Kristina Slattery
Kristina Slattery
Business Development

Kentucky Cabinet for Economic Development

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Infrastructure Sets Foundation for Kentucky's Thriving Logistics Industry

As companies across the United States tackle the pandemic’s challenges, strong logistics capabilities and expansive infrastructure have never been more important for states looking to grow their economies and create jobs.

Despite the economic difficulties of the past several months, Kentucky continues to attract new job-creating investments and a number of previously announced new-location and expansion projects are moving ahead as well.

As the state reopens, those trends bode well for the commonwealth's longer-term economic prospects. Kentucky's existing advantages - including its ideal geographic location, skilled workforce, strong manufacturing base and a leading distribution and logistics industry - will only add more momentum.

In May, Kentucky saw eight new projects announced, totaling $117.6 million in planned investment and promising to create nearly 760 new full-time jobs in the coming years. Those figures compare well to the pre-pandemic months of January - with $50 million and 342 announced jobs - and February with $337 million in planned investment and 691 new jobs.

Progress on multiple previously announced projects rolls forward. For example, site work recently began for a $147 million project in Bowling Green by CROWN Cork and Seal USA, a subsidiary of Crown Holdings Inc. The construction, in accordance with the state's Healthy at Work guidelines, will see the company build a 126-job facility to manufacture beverage cans.

"We are glad to see companies like Crown, Dajcor Aluminum and Boxvana forge forward with their projects while adhering to Healthy at Work guidelines," Kentucky Gov. Andy Beshear said. "We want to continue to support business growth in the commonwealth while navigating the challenges presented by this pandemic, and so far, we've been able to do that. The qualities that make Kentucky a great place to do business have not changed and these companies recognize that." - DRAFT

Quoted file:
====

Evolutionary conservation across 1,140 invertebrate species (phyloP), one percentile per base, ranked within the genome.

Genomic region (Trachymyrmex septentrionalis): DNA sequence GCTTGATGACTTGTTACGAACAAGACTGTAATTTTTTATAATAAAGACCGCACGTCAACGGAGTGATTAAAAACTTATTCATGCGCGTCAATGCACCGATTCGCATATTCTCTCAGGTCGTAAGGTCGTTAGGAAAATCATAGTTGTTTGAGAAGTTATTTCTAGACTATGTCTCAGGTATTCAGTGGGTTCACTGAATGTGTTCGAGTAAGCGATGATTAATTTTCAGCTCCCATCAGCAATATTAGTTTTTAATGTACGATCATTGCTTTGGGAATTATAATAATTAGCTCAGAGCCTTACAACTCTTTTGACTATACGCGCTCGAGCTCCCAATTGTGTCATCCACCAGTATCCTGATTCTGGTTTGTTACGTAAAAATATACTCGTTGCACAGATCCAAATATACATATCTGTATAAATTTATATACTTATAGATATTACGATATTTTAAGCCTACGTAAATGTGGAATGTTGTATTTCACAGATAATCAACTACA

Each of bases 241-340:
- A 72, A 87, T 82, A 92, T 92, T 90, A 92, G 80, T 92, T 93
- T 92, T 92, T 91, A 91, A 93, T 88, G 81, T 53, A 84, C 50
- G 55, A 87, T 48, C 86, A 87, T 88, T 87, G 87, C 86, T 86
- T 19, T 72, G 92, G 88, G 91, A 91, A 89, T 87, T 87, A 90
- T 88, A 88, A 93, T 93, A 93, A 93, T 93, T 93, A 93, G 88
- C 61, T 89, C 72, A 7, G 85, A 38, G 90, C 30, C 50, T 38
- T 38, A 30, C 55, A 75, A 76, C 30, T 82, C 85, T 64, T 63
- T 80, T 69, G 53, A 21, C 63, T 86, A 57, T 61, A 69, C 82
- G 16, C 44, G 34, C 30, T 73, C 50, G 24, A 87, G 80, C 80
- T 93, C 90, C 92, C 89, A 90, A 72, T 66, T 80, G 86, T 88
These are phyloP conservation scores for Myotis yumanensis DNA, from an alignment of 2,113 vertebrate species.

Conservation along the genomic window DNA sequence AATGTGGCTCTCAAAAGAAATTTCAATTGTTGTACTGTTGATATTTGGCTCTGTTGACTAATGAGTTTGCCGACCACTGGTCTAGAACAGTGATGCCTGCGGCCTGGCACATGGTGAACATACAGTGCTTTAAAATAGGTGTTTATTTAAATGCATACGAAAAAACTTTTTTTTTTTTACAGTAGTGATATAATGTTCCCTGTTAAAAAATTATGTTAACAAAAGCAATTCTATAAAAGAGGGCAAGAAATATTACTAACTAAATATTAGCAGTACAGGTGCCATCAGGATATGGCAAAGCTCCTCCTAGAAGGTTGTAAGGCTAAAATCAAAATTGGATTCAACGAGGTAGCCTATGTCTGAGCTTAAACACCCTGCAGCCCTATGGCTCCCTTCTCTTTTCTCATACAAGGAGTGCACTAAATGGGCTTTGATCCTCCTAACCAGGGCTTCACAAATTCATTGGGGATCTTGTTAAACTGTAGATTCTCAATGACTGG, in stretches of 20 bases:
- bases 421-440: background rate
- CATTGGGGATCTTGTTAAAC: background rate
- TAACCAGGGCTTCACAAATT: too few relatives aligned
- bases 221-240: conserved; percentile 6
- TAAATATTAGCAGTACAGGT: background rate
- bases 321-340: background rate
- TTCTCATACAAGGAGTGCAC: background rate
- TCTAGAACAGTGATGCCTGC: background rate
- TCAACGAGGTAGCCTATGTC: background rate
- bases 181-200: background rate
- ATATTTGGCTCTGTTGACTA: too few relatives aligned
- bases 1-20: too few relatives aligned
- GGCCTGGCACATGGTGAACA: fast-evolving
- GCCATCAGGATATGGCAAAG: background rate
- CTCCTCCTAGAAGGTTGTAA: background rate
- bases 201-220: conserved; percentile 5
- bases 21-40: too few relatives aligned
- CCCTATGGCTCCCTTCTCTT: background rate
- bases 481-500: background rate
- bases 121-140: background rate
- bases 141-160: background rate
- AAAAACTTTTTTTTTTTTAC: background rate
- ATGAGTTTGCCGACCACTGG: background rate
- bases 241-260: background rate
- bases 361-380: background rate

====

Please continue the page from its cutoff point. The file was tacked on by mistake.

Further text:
In late 2019, Dajcor, a Canada-based manufacturer of aluminum products, began renovations of a facility in Hazard with a $19.6 million investment that would create 265 jobs. Also located in Eastern Kentucky, Boxvana, a manufacturer of modular "tiny" homes, began operations at its Martin County facility in April after announcing the $2.3 million, 25-job project this past December.

Job and investment numbers since Gov. Beshear took office highlight ongoing growth of Kentucky's business sector. Since Dec. 10, the state recorded 124 proposed new or expansion projects across a range of industries totaling more than $1 billion in planned investment. Those projects promise to create nearly 3,900 full-time jobs across the coming years. Geographically, the projects cover nearly every corner of the state and provide reason for optimism for thousands of Kentuckians.

As Gov. Beshear noted, Kentucky's strengths for attracting new business both withstood the difficult economic climate of the past few months and have been emphasized by it. In no area has that been more apparent than the commonwealth's distribution and logistics industry, which met the rocketing demand for home-delivery services. The major air shipping hubs of UPS Worldport, DHL and Amazon Air, along with the hundreds of warehouses and trucking operations throughout Kentucky, have risen to the challenge. The state's dedicated logistics-industry workforce exemplifies what Kentucky offers prospective businesses.


Next steps

Helping to keep Kentucky's momentum moving forward, the state's leaders are working to reopen and rejuvenate the local economy safely and effectively. Gov. Beshear's Healthy at Work reopening plan includes industry-specific guidelines to help business leaders understand the new expectations and how best to prepare their employees for a return to the workplace. A number of businesses have already resumed operations in some capacity, and others will follow in the weeks ahead. For more information on Kentucky's reopening plan, visit

State and local economic development leaders have already begun looking ahead at how the economic landscape could change in the post-COVID-19 marketplace. Companies across several industries are expected to evaluate the need to onshore operations, and Kentucky's existing, diverse manufacturing footprint, logistical prowess and low business costs could be major factors as companies expand their US operations to better serve customers nationwide.

The coming months could see a rapidly changing economic ecosystem, and Kentucky is poised to provide a home for businesses looking to grow.    

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